BeliefIf the hydraulic pump is shut off, there is no pressure and the stored energy immediately dissipates within the system.
FactA hydraulic system has the inherent capability to store energy even when the pump is shut off. Depending on the system design, a hydraulic system can store energy in one, two, three, or more "zones" within a system. There are certain components, system designs, and component configurations that will allow pressure to immediately dissipate when the pump is shut off. However, there are many that don’t. It’s not possible to visually detect if there is stored energy in a system. Always assume that there is stored energy in a hydraulic system even when the pump is shut off. With hydraulics, it is always wise to error on the side of safety.
BeliefIf you activate a hand lever-operated directional control valve or activate the override pushpin on a solenoid- operated directional control valve with the hydraulic pump shut off the stored energy will dissipate.
FactWhile the override pushpins are provided to mechanically override a solenoid-operated directional control valve, they present the same problems that manual, pilot-operated valves do. If a hydraulic system is equipped with certain types of valves, e.g. counterbalance valves or pilot-operated check valves, these valves will generally not function unless the pump is operating. In addition, many manual directional control valves and larger solenoid operated valves are pilot- operated. These valves do not shift position without pilot pressure. Pilot pressure is generally only present if the pump is operating.
BeliefA hydraulic system can be safely de-energized by "cracking" (loosening) a connector and allowing the stored energy to vent to atmosphere.
FactExhausting high pressure oil to atmosphere can cause injury or death, e.g., oil injection, severe burns, eye injury or blindness. It can also present a dangerous fire hazard if the oil comes in contact with an ignition source. Therefore, high pressure hydraulic oil should NEVER be vented to atmosphere.
BeliefWhen a hydraulic system is equipped with an accumulator, the accumulator will automatically de-energize when the pump is shut off.
FactMany hydraulic systems are equipped with accumulators for the specific purpose of storing energy in the event of an unexpected power failure. These systems generally must be manually de-energized. There are some hydraulic systems that are equipped with automatic accumulator de-energization devices. However, accumulators using this system have no way of verifying that the stored energy is depleted.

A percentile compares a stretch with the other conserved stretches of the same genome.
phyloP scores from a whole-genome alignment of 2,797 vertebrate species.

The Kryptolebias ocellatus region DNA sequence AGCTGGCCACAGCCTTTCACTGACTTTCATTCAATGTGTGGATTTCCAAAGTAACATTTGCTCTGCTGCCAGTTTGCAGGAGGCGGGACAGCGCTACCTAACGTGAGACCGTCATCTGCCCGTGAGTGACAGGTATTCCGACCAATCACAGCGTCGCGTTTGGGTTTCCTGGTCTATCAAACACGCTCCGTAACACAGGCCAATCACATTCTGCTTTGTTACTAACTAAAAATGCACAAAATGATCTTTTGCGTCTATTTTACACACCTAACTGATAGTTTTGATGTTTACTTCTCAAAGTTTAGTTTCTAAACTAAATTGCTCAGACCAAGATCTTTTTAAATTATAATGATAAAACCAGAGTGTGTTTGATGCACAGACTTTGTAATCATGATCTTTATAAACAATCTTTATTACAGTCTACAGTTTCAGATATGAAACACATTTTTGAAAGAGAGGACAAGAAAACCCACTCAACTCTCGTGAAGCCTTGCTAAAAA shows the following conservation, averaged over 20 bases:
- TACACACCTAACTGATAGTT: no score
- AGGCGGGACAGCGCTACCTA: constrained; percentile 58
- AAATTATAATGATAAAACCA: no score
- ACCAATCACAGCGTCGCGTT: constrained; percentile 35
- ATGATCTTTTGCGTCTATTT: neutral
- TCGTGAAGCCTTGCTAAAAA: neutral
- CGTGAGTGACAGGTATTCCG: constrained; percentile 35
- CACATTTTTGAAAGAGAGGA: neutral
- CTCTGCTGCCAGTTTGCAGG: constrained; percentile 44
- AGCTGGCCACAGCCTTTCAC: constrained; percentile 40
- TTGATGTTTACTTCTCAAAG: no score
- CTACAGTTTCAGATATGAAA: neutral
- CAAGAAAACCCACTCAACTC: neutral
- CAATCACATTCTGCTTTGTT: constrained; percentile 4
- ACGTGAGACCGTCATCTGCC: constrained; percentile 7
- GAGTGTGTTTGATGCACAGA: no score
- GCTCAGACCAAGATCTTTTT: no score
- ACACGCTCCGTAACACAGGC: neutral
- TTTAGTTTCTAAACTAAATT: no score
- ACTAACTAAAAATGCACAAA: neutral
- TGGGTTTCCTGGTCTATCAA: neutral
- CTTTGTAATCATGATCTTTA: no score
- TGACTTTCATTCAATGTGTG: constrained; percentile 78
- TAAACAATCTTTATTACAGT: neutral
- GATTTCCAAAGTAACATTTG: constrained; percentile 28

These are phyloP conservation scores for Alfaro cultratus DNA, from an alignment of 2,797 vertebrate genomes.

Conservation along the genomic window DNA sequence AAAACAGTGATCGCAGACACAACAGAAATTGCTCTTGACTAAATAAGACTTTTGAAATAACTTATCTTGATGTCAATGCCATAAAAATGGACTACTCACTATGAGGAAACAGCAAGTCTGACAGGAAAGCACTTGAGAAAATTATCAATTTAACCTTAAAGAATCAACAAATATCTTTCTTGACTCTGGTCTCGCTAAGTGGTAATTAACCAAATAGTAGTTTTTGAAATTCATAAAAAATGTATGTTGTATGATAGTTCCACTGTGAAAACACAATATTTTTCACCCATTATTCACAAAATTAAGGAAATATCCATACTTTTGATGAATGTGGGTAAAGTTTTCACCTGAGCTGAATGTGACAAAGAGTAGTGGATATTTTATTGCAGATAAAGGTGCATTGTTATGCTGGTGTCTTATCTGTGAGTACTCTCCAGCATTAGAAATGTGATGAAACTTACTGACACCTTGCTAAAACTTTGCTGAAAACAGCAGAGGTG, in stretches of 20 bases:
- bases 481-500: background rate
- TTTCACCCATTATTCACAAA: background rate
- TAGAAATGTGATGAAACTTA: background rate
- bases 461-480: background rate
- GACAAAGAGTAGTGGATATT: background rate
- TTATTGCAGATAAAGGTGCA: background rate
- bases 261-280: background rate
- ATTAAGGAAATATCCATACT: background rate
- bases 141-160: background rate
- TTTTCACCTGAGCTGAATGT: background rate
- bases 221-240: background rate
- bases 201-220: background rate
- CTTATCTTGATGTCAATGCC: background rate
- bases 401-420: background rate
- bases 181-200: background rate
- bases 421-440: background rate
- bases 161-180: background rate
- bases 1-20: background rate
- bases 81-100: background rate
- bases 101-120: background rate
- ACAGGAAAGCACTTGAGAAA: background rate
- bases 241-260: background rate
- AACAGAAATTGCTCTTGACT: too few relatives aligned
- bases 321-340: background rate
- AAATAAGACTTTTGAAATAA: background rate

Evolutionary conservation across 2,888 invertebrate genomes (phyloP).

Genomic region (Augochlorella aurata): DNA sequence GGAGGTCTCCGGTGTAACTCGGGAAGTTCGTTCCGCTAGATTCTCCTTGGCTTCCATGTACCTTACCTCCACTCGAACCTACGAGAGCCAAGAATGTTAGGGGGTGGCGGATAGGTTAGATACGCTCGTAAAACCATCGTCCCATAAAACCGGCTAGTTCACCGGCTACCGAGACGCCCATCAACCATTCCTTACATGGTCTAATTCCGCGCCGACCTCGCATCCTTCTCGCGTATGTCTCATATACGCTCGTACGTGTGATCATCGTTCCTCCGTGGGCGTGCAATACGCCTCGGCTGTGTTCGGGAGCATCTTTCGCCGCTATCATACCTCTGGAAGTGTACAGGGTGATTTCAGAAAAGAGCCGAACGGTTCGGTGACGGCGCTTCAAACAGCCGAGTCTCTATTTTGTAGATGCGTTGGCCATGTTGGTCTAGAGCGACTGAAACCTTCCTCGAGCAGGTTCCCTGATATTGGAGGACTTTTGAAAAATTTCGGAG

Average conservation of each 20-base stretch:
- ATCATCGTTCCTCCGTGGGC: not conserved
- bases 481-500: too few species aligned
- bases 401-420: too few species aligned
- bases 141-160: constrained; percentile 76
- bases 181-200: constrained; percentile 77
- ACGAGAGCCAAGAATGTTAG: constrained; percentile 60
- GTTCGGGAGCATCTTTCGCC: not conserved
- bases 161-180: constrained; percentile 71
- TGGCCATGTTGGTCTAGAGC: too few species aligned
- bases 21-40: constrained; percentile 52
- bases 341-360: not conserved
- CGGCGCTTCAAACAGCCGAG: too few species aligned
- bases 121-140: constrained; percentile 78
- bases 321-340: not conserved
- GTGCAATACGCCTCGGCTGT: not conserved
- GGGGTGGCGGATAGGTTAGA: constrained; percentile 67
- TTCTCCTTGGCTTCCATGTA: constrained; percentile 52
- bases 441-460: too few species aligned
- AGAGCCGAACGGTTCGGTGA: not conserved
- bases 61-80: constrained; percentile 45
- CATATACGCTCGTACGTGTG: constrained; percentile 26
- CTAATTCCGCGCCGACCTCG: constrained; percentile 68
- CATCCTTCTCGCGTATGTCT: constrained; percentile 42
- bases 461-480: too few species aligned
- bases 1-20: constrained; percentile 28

Belief"Noise" is a realistic means of confirming that an accumulator is de-energized.
FactWhile there is typically a distinct sound when oil is discharging from an accumulator, which ceases when the accumulator is discharged, "noise" should never be used to confirm that an accumulator is de-energized, accumulator de-energization must be verifiable. An accident can happen very quickly if a person "hears" an accumulator de-energize, and then leaves the area. How does the next person know for certain that the accumulator is de-energized if there is no "noise"?
BeliefAir-bleeding a hydraulic cylinder can be safely accomplished by "cracking" (loosening) a connector and cycling the cylinder.
FactAir-bleeding to atmosphere creates a range of extremely hazardous situations. These situations include: Discharging high pressure oil to atmosphere can cause injury or death, e.g., oil injection, severe burns, eye injury or blindness. It presents an extreme fire hazard if the oil comes in contact with an ignition source. Certain connector designs are not conducive to careful "cracking". Discharging oil to the floor creates a situation for slip falls. Spilling hydraulic oil can have severe environmental implications. Tens of thousands of gallons of oil are pumped out of hydraulic systems annually by air-bleeding to atmosphere, causing severe environmental contamination.